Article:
The Students: Amanda Boxleitner, Katey Irwin, and Corrine Stevens

The Teacher:
Clinton A. Kennedy


Our Project, The Microbiology of Thermus Aquaticus began in August of 1998. Three girls asked themselves a question, "I wonder if the bacteria, Thermus Aquaticus, found in our hot springs is the same as the Thermus found around the world." This question was extremely important because if the conclusion was that the bacteria was unique, it would be like witnessing evolution in process. And if the evidence concluded that it was genetically identical, then the migration of this thermophile would very intriguing. With this in mind they set out determining how to investigate this.

As one can imagine it takes a lot of financial assistance to begin and maintain such a project. There are expenses for equipment and equipment repair, consumable items, such as sterile pipettes and tips, and most importantly chemicals for lysing as well as PCR and culturing. The costs can add up to a considerable amount. In order to both maintain and continue with such a project we went to the Federal Government and our district for financial assistance.

The purpose of our project is to determine whether or not the Thermus Aquaticus, found in our own Vulcan Hotsprings, is genetically unique to Thermus Aquaticus found around the world. Because of the extream conditions that the bacteria live in, their migration from one hotsprings to another would be nearly impossible. If our sample was geneticly unique, it is possible that we would be able to observe evolution in process, and if not could investigate how these bacteria do indeed migrate.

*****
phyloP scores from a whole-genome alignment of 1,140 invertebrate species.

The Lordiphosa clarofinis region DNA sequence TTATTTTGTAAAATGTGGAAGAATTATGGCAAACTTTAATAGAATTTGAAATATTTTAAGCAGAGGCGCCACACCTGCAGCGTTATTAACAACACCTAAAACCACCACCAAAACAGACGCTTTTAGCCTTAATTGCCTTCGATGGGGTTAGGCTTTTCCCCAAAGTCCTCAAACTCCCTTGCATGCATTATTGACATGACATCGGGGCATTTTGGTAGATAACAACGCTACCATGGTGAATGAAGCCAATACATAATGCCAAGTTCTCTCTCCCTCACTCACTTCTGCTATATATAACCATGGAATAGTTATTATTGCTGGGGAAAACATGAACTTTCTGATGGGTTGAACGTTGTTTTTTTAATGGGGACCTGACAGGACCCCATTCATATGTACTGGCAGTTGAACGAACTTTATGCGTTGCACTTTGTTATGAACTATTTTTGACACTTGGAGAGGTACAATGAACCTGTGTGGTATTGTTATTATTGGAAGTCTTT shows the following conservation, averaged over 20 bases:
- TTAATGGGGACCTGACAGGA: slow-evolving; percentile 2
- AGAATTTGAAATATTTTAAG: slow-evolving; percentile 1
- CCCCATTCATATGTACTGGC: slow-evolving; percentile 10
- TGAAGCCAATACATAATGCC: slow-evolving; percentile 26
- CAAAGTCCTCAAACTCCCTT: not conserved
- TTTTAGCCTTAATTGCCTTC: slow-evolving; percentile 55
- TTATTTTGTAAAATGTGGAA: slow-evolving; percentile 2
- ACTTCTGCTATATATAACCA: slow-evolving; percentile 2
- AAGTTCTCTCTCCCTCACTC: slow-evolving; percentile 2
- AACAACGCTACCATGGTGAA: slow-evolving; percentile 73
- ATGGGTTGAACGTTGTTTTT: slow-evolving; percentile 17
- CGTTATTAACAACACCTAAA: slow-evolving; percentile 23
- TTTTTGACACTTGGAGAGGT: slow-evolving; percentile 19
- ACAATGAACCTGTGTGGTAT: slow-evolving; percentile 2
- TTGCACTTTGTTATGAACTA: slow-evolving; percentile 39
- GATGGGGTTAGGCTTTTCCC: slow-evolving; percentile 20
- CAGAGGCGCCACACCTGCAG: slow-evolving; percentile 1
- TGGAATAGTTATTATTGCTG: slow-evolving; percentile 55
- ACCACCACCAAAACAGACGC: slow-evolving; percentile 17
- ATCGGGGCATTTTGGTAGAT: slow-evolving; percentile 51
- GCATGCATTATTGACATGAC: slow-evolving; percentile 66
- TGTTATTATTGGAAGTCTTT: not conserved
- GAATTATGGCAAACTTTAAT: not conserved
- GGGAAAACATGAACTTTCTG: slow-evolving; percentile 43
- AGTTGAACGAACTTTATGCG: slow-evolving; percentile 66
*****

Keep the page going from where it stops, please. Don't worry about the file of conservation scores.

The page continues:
After returning home from INEEL there was much to be done. Samples needed to be collected from Vulcan Hot Springs, culturing must be started and mastered, protocols and proceedures must be made and tested, Thermus cells have to be lysed, and DNA from the cells must be purified and sequenced. Each of these tasks presents a new and different set of problems. During the 1999-2000 school year we have accomplished only three of the above listed goals, yet this represents an enormous amout of work and problem solving. Thus far we have sucessfully taken samples from Vulcan Hotsprings, cultured Thermus Aquaticus and researched and tested protocols to sucessfully lyse the Thermus Aquaticus cells. At this time we are still looking for the most sucessful and efficeint method for lysing Thermus Aquaticus.


In the coming summer of 2000, we intend to finish the project by successfully lysing the T. Aquaticus cells and preparing the DNA of these cells for sequencing through PCR and purification. We have formed a collaboration with Dr. Carol Lauzon of the University of California in order to sequence our samples. As a conclusion we are going to formulate a paper and a presentation. Both of which will be presented and the National Science Teachers Convention, the Utah Symposium, and the INTEL Science and Talent Search.

For More Information on this Project See:

The Microbiology of Thermust Aquaticus I

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